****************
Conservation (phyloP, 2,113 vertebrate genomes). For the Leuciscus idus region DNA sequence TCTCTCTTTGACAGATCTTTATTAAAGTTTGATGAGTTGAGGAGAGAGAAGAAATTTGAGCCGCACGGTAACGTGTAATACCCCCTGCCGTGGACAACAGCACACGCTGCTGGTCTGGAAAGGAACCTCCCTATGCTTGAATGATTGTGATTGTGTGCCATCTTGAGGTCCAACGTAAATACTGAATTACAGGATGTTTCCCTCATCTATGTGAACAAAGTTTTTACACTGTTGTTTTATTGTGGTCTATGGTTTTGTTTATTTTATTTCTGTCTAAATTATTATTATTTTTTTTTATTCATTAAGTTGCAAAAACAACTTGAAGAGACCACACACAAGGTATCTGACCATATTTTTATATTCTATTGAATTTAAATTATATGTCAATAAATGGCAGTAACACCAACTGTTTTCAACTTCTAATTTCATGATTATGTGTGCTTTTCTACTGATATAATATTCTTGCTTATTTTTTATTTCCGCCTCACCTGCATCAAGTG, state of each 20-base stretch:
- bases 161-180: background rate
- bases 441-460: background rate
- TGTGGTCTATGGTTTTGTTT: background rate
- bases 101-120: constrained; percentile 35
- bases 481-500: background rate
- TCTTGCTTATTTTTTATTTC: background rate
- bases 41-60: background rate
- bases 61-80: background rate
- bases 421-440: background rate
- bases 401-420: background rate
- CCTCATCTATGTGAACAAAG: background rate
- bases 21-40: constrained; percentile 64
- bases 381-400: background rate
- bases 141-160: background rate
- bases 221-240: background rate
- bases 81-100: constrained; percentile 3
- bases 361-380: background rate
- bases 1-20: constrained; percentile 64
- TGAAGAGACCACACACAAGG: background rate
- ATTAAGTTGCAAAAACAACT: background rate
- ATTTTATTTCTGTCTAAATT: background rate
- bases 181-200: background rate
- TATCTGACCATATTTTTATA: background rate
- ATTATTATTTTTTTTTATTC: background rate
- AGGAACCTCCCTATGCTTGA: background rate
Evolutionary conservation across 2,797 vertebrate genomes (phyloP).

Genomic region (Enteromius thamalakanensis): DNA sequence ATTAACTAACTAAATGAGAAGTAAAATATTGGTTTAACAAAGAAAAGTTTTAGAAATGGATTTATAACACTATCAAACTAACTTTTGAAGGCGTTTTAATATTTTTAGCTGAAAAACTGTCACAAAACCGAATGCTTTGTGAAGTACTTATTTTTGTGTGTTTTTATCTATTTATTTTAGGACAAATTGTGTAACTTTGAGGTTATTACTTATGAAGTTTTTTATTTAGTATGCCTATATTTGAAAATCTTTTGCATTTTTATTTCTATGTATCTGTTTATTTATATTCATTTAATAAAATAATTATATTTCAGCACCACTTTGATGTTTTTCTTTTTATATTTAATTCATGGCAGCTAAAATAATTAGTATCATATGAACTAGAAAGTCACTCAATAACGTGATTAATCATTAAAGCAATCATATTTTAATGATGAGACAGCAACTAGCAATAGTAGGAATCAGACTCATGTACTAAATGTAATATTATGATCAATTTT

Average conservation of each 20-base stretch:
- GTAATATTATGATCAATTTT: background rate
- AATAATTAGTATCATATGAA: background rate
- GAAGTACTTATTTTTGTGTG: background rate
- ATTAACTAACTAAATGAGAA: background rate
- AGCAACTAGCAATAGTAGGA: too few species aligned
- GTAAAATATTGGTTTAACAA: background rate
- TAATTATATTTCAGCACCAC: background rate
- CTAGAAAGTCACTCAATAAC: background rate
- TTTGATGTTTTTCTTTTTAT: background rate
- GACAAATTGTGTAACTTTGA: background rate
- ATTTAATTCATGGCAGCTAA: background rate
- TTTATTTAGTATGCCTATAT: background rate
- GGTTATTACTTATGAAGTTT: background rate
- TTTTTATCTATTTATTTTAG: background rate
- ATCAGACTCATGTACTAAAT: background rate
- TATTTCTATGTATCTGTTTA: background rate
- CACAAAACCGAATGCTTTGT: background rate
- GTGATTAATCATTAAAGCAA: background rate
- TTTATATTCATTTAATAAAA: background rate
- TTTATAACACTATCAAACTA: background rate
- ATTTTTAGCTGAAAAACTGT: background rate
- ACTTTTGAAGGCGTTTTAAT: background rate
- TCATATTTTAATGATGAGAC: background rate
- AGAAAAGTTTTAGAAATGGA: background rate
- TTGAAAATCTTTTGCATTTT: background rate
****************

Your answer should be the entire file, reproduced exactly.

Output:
Conservation (phyloP, 2,113 vertebrate genomes). For the Leuciscus idus region DNA sequence TCTCTCTTTGACAGATCTTTATTAAAGTTTGATGAGTTGAGGAGAGAGAAGAAATTTGAGCCGCACGGTAACGTGTAATACCCCCTGCCGTGGACAACAGCACACGCTGCTGGTCTGGAAAGGAACCTCCCTATGCTTGAATGATTGTGATTGTGTGCCATCTTGAGGTCCAACGTAAATACTGAATTACAGGATGTTTCCCTCATCTATGTGAACAAAGTTTTTACACTGTTGTTTTATTGTGGTCTATGGTTTTGTTTATTTTATTTCTGTCTAAATTATTATTATTTTTTTTTATTCATTAAGTTGCAAAAACAACTTGAAGAGACCACACACAAGGTATCTGACCATATTTTTATATTCTATTGAATTTAAATTATATGTCAATAAATGGCAGTAACACCAACTGTTTTCAACTTCTAATTTCATGATTATGTGTGCTTTTCTACTGATATAATATTCTTGCTTATTTTTTATTTCCGCCTCACCTGCATCAAGTG, state of each 20-base stretch:
- bases 161-180: background rate
- bases 441-460: background rate
- TGTGGTCTATGGTTTTGTTT: background rate
- bases 101-120: constrained; percentile 35
- bases 481-500: background rate
- TCTTGCTTATTTTTTATTTC: background rate
- bases 41-60: background rate
- bases 61-80: background rate
- bases 421-440: background rate
- bases 401-420: background rate
- CCTCATCTATGTGAACAAAG: background rate
- bases 21-40: constrained; percentile 64
- bases 381-400: background rate
- bases 141-160: background rate
- bases 221-240: background rate
- bases 81-100: constrained; percentile 3
- bases 361-380: background rate
- bases 1-20: constrained; percentile 64
- TGAAGAGACCACACACAAGG: background rate
- ATTAAGTTGCAAAAACAACT: background rate
- ATTTTATTTCTGTCTAAATT: background rate
- bases 181-200: background rate
- TATCTGACCATATTTTTATA: background rate
- ATTATTATTTTTTTTTATTC: background rate
- AGGAACCTCCCTATGCTTGA: background rate
Evolutionary conservation across 2,797 vertebrate genomes (phyloP).

Genomic region (Enteromius thamalakanensis): DNA sequence ATTAACTAACTAAATGAGAAGTAAAATATTGGTTTAACAAAGAAAAGTTTTAGAAATGGATTTATAACACTATCAAACTAACTTTTGAAGGCGTTTTAATATTTTTAGCTGAAAAACTGTCACAAAACCGAATGCTTTGTGAAGTACTTATTTTTGTGTGTTTTTATCTATTTATTTTAGGACAAATTGTGTAACTTTGAGGTTATTACTTATGAAGTTTTTTATTTAGTATGCCTATATTTGAAAATCTTTTGCATTTTTATTTCTATGTATCTGTTTATTTATATTCATTTAATAAAATAATTATATTTCAGCACCACTTTGATGTTTTTCTTTTTATATTTAATTCATGGCAGCTAAAATAATTAGTATCATATGAACTAGAAAGTCACTCAATAACGTGATTAATCATTAAAGCAATCATATTTTAATGATGAGACAGCAACTAGCAATAGTAGGAATCAGACTCATGTACTAAATGTAATATTATGATCAATTTT

Average conservation of each 20-base stretch:
- GTAATATTATGATCAATTTT: background rate
- AATAATTAGTATCATATGAA: background rate
- GAAGTACTTATTTTTGTGTG: background rate
- ATTAACTAACTAAATGAGAA: background rate
- AGCAACTAGCAATAGTAGGA: too few species aligned
- GTAAAATATTGGTTTAACAA: background rate
- TAATTATATTTCAGCACCAC: background rate
- CTAGAAAGTCACTCAATAAC: background rate
- TTTGATGTTTTTCTTTTTAT: background rate
- GACAAATTGTGTAACTTTGA: background rate
- ATTTAATTCATGGCAGCTAA: background rate
- TTTATTTAGTATGCCTATAT: background rate
- GGTTATTACTTATGAAGTTT: background rate
- TTTTTATCTATTTATTTTAG: background rate
- ATCAGACTCATGTACTAAAT: background rate
- TATTTCTATGTATCTGTTTA: background rate
- CACAAAACCGAATGCTTTGT: background rate
- GTGATTAATCATTAAAGCAA: background rate
- TTTATATTCATTTAATAAAA: background rate
- TTTATAACACTATCAAACTA: background rate
- ATTTTTAGCTGAAAAACTGT: background rate
- ACTTTTGAAGGCGTTTTAAT: background rate
- TCATATTTTAATGATGAGAC: background rate
- AGAAAAGTTTTAGAAATGGA: background rate
- TTGAAAATCTTTTGCATTTT: background rate